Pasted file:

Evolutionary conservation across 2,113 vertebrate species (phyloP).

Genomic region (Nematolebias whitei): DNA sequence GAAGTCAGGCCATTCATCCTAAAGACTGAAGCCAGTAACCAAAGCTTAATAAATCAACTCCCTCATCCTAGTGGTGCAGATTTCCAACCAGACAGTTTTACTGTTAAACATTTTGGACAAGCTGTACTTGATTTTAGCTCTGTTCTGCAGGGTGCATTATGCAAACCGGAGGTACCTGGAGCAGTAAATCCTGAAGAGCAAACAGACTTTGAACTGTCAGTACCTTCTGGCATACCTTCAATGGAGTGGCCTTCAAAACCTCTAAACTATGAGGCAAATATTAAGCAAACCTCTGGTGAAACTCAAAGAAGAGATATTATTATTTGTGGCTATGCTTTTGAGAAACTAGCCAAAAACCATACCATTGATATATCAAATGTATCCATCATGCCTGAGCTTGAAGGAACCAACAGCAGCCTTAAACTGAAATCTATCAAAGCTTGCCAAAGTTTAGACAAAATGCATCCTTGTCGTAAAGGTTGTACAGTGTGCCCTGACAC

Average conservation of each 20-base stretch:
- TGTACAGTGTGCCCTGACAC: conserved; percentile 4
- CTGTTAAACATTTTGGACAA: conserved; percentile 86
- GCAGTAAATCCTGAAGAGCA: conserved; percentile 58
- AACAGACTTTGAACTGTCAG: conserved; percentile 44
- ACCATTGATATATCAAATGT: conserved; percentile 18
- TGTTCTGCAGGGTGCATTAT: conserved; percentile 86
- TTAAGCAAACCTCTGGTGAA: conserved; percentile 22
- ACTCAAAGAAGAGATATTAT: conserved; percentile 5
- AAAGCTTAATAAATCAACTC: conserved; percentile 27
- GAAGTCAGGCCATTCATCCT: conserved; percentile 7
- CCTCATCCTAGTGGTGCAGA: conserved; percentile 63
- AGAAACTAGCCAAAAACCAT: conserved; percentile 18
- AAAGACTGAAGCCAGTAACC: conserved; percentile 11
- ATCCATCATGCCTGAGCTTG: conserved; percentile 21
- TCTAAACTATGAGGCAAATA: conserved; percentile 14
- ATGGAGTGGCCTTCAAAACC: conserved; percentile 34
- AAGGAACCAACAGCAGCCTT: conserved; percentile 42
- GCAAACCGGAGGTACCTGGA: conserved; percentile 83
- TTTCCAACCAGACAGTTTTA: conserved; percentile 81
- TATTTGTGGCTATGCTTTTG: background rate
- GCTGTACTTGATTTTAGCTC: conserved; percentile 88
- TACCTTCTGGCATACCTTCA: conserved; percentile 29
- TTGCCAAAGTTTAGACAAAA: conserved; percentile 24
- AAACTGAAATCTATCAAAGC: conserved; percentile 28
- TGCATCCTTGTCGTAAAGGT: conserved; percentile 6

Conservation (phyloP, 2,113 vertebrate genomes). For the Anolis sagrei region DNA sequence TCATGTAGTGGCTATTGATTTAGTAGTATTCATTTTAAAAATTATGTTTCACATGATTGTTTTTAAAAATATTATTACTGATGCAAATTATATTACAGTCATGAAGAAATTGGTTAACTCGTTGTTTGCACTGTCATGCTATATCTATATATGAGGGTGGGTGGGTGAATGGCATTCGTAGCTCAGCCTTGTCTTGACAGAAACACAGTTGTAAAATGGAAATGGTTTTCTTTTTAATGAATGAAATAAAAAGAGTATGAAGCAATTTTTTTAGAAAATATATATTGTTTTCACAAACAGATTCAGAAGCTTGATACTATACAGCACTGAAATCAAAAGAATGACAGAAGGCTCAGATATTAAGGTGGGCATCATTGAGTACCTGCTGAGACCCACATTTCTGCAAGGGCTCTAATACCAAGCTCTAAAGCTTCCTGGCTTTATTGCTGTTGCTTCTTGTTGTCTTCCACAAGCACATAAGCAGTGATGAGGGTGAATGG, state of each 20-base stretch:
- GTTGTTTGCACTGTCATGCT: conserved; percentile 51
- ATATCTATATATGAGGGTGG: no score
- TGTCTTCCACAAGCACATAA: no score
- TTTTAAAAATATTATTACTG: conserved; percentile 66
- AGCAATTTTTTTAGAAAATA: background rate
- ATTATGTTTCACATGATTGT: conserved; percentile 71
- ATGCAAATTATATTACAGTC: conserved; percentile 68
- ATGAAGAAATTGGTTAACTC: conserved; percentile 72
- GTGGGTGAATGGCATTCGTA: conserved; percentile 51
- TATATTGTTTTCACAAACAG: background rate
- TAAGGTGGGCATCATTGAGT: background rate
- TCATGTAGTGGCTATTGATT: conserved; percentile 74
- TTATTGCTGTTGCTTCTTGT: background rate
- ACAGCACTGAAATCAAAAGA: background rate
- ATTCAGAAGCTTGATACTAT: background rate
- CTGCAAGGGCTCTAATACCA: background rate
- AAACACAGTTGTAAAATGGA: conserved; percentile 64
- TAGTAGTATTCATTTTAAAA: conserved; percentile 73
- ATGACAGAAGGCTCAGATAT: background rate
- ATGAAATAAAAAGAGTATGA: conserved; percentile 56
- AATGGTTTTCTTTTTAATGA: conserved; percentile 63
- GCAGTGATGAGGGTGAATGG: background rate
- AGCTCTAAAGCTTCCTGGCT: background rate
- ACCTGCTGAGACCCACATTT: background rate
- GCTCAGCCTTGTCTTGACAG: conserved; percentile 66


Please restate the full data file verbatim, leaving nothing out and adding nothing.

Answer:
Evolutionary conservation across 2,113 vertebrate species (phyloP).

Genomic region (Nematolebias whitei): DNA sequence GAAGTCAGGCCATTCATCCTAAAGACTGAAGCCAGTAACCAAAGCTTAATAAATCAACTCCCTCATCCTAGTGGTGCAGATTTCCAACCAGACAGTTTTACTGTTAAACATTTTGGACAAGCTGTACTTGATTTTAGCTCTGTTCTGCAGGGTGCATTATGCAAACCGGAGGTACCTGGAGCAGTAAATCCTGAAGAGCAAACAGACTTTGAACTGTCAGTACCTTCTGGCATACCTTCAATGGAGTGGCCTTCAAAACCTCTAAACTATGAGGCAAATATTAAGCAAACCTCTGGTGAAACTCAAAGAAGAGATATTATTATTTGTGGCTATGCTTTTGAGAAACTAGCCAAAAACCATACCATTGATATATCAAATGTATCCATCATGCCTGAGCTTGAAGGAACCAACAGCAGCCTTAAACTGAAATCTATCAAAGCTTGCCAAAGTTTAGACAAAATGCATCCTTGTCGTAAAGGTTGTACAGTGTGCCCTGACAC

Average conservation of each 20-base stretch:
- TGTACAGTGTGCCCTGACAC: conserved; percentile 4
- CTGTTAAACATTTTGGACAA: conserved; percentile 86
- GCAGTAAATCCTGAAGAGCA: conserved; percentile 58
- AACAGACTTTGAACTGTCAG: conserved; percentile 44
- ACCATTGATATATCAAATGT: conserved; percentile 18
- TGTTCTGCAGGGTGCATTAT: conserved; percentile 86
- TTAAGCAAACCTCTGGTGAA: conserved; percentile 22
- ACTCAAAGAAGAGATATTAT: conserved; percentile 5
- AAAGCTTAATAAATCAACTC: conserved; percentile 27
- GAAGTCAGGCCATTCATCCT: conserved; percentile 7
- CCTCATCCTAGTGGTGCAGA: conserved; percentile 63
- AGAAACTAGCCAAAAACCAT: conserved; percentile 18
- AAAGACTGAAGCCAGTAACC: conserved; percentile 11
- ATCCATCATGCCTGAGCTTG: conserved; percentile 21
- TCTAAACTATGAGGCAAATA: conserved; percentile 14
- ATGGAGTGGCCTTCAAAACC: conserved; percentile 34
- AAGGAACCAACAGCAGCCTT: conserved; percentile 42
- GCAAACCGGAGGTACCTGGA: conserved; percentile 83
- TTTCCAACCAGACAGTTTTA: conserved; percentile 81
- TATTTGTGGCTATGCTTTTG: background rate
- GCTGTACTTGATTTTAGCTC: conserved; percentile 88
- TACCTTCTGGCATACCTTCA: conserved; percentile 29
- TTGCCAAAGTTTAGACAAAA: conserved; percentile 24
- AAACTGAAATCTATCAAAGC: conserved; percentile 28
- TGCATCCTTGTCGTAAAGGT: conserved; percentile 6

Conservation (phyloP, 2,113 vertebrate genomes). For the Anolis sagrei region DNA sequence TCATGTAGTGGCTATTGATTTAGTAGTATTCATTTTAAAAATTATGTTTCACATGATTGTTTTTAAAAATATTATTACTGATGCAAATTATATTACAGTCATGAAGAAATTGGTTAACTCGTTGTTTGCACTGTCATGCTATATCTATATATGAGGGTGGGTGGGTGAATGGCATTCGTAGCTCAGCCTTGTCTTGACAGAAACACAGTTGTAAAATGGAAATGGTTTTCTTTTTAATGAATGAAATAAAAAGAGTATGAAGCAATTTTTTTAGAAAATATATATTGTTTTCACAAACAGATTCAGAAGCTTGATACTATACAGCACTGAAATCAAAAGAATGACAGAAGGCTCAGATATTAAGGTGGGCATCATTGAGTACCTGCTGAGACCCACATTTCTGCAAGGGCTCTAATACCAAGCTCTAAAGCTTCCTGGCTTTATTGCTGTTGCTTCTTGTTGTCTTCCACAAGCACATAAGCAGTGATGAGGGTGAATGG, state of each 20-base stretch:
- GTTGTTTGCACTGTCATGCT: conserved; percentile 51
- ATATCTATATATGAGGGTGG: no score
- TGTCTTCCACAAGCACATAA: no score
- TTTTAAAAATATTATTACTG: conserved; percentile 66
- AGCAATTTTTTTAGAAAATA: background rate
- ATTATGTTTCACATGATTGT: conserved; percentile 71
- ATGCAAATTATATTACAGTC: conserved; percentile 68
- ATGAAGAAATTGGTTAACTC: conserved; percentile 72
- GTGGGTGAATGGCATTCGTA: conserved; percentile 51
- TATATTGTTTTCACAAACAG: background rate
- TAAGGTGGGCATCATTGAGT: background rate
- TCATGTAGTGGCTATTGATT: conserved; percentile 74
- TTATTGCTGTTGCTTCTTGT: background rate
- ACAGCACTGAAATCAAAAGA: background rate
- ATTCAGAAGCTTGATACTAT: background rate
- CTGCAAGGGCTCTAATACCA: background rate
- AAACACAGTTGTAAAATGGA: conserved; percentile 64
- TAGTAGTATTCATTTTAAAA: conserved; percentile 73
- ATGACAGAAGGCTCAGATAT: background rate
- ATGAAATAAAAAGAGTATGA: conserved; percentile 56
- AATGGTTTTCTTTTTAATGA: conserved; percentile 63
- GCAGTGATGAGGGTGAATGG: background rate
- AGCTCTAAAGCTTCCTGGCT: background rate
- ACCTGCTGAGACCCACATTT: background rate
- GCTCAGCCTTGTCTTGACAG: conserved; percentile 66